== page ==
One of the most wonderful and terrible things about reading Oedipus Rex by Sophocles is that we know what Oedipus does not. We know that he unknowingly killed his father; we know that he married his mother; we know that he is the brother-father to his own children; and we know that the prophet Teiresias is physically blind but speaks the truth to Oedipus. In this speech, we know that Oedipus means well but is, in fact, cursing himself without knowing it.
Things are bad in Thebes. Everything is dying and no one can figure out why. The people beg Oedipus to find out what has caused this curse and then do something about it. Oedipus sends Creon to the oracle to learn the cause of his city's troubles; Creon returns and says they are to get rid of the "polluting stain this land has harboured." Until then, Thebes will never be healed or relieved from its misery.
Creon goes on to explain that the "polluting stain" the city has been harboring is the unknown murderer of Lauis. Oedipus, not knowing that he is the one who committed the unholy act of killing the king, asks questions and tries to gather all the information he needs to find the murderer. Unfortunately, there is not much to be known. Creon says again:
Laius was killed. And now the god is clear:
those murderers, he tells us, must be punished,
whoever they may be.
Oedipus vows to uncover the mystery and find the murderer. He and Creon enter the palace, leaving the chorus to ponder what it has heard. Soon Creon emerges and delivers the speech found in lines 258-292. It is a proclamation, a threat, and a curse.
Oedipus says that anyone who knows who murdered Laius must reveal it to him immediately; if the murderer speaks up and confesses, he will be only exiled (sent away from the city) and not killed. If anyone knows who the murderer is, even if he is from another place, and tells Oedipus his name, he will receive the thanks of the king. If, however, anyone knows the truth and is afraid to speak it, Oedipus says he must treat the murderer as an anathema. Citizens are not to allow the murderer in their homes, they are not to talk with him, pray with him, or share religious rituals with him. Even more, Oedipus curses the murderer:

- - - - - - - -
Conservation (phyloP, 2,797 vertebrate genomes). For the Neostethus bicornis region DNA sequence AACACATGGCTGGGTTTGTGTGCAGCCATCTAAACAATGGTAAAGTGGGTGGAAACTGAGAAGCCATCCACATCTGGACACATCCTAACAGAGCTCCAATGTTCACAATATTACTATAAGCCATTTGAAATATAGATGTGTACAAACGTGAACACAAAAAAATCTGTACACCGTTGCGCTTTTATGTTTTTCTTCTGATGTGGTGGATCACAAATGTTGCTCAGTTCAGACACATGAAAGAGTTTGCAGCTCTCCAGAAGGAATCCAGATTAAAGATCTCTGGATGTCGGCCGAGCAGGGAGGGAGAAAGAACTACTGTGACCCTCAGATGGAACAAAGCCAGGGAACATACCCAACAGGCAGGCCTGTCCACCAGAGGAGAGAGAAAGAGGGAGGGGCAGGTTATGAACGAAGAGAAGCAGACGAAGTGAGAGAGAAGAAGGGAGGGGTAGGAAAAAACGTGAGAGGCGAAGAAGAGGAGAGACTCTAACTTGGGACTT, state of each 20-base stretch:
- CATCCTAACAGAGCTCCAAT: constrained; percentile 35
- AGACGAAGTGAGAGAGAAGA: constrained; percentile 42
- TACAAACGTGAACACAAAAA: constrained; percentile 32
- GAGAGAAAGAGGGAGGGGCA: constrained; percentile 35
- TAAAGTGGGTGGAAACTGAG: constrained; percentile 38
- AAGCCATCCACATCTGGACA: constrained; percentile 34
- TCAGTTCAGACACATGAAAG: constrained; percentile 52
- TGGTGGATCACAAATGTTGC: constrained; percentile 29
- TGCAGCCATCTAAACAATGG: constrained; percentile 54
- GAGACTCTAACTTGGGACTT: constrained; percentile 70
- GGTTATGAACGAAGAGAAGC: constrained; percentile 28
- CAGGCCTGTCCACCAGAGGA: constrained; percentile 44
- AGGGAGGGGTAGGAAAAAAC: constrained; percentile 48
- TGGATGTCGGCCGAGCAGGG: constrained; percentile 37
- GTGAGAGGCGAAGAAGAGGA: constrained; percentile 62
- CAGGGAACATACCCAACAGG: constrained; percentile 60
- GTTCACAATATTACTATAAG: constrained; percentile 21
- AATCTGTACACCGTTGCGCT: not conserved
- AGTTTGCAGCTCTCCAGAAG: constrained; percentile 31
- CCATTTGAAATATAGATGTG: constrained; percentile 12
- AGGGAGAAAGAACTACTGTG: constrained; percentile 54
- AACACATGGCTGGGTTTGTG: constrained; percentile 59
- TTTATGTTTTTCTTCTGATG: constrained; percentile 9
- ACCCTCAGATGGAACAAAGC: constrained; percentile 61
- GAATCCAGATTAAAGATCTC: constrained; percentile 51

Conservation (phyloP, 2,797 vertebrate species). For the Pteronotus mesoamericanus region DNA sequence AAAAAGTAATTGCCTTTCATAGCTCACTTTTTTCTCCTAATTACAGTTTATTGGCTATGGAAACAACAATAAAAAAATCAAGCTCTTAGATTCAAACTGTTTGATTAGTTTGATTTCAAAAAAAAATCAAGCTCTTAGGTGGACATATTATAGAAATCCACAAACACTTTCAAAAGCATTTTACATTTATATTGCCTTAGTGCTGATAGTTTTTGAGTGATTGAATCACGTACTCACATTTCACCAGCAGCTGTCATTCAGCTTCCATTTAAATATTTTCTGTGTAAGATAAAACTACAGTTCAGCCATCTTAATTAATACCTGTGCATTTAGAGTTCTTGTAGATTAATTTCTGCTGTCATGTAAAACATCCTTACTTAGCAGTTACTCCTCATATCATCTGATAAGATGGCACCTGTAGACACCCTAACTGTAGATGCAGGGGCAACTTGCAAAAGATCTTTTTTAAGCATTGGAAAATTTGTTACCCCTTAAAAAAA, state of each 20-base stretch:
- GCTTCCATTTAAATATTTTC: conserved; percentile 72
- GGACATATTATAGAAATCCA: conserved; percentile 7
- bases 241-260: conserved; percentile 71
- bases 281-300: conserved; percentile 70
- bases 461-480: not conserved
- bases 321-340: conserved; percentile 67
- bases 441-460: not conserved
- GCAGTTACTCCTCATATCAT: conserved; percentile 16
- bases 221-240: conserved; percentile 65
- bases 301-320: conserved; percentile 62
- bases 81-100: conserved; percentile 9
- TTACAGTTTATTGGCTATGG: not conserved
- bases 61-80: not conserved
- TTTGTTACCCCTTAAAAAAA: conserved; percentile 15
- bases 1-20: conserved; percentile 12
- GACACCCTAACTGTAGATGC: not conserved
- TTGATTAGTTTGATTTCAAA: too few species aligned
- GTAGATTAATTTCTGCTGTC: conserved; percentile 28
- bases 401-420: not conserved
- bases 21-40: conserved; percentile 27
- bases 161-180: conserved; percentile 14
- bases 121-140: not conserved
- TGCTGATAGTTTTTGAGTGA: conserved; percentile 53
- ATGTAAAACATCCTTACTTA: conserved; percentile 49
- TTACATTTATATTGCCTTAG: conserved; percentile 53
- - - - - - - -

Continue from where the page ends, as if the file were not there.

And I pray
whoever the man is who did this crime,
one unknown person acting on his own
or with companions, the worst of agonies
will wear out his wretched life. I pray, too,
that, if he should become a honoured guest
in my own home and with my knowledge,
I may suffer all those things I’ve just called down
upon the killers.
So, he warns his people not to harbor the murderer, shunning him in every way; then he heaps "the worst of agonies" on the murderer's head until the day he dies. In a final display of his seriousness about this matter, he ends his speech with the statement that if he has in any way been an unwitting accessory to harboring the murderer, he will suffer all the same curses he just called down on the murderer.
In three lines, then:
Anyone who knows anything about the murderer should speak up, and if the murderer confesses he will simply be sent away without punishment. Those who might know the murderer should ban him from their homes and shun him. If the murderer is discovered, he is cursed to a horrible life; if Oedipus has had any part in harboring the murderer, he will reap the same curses as the murderer.
Oedipus has just unknowingly cursed himself--twice.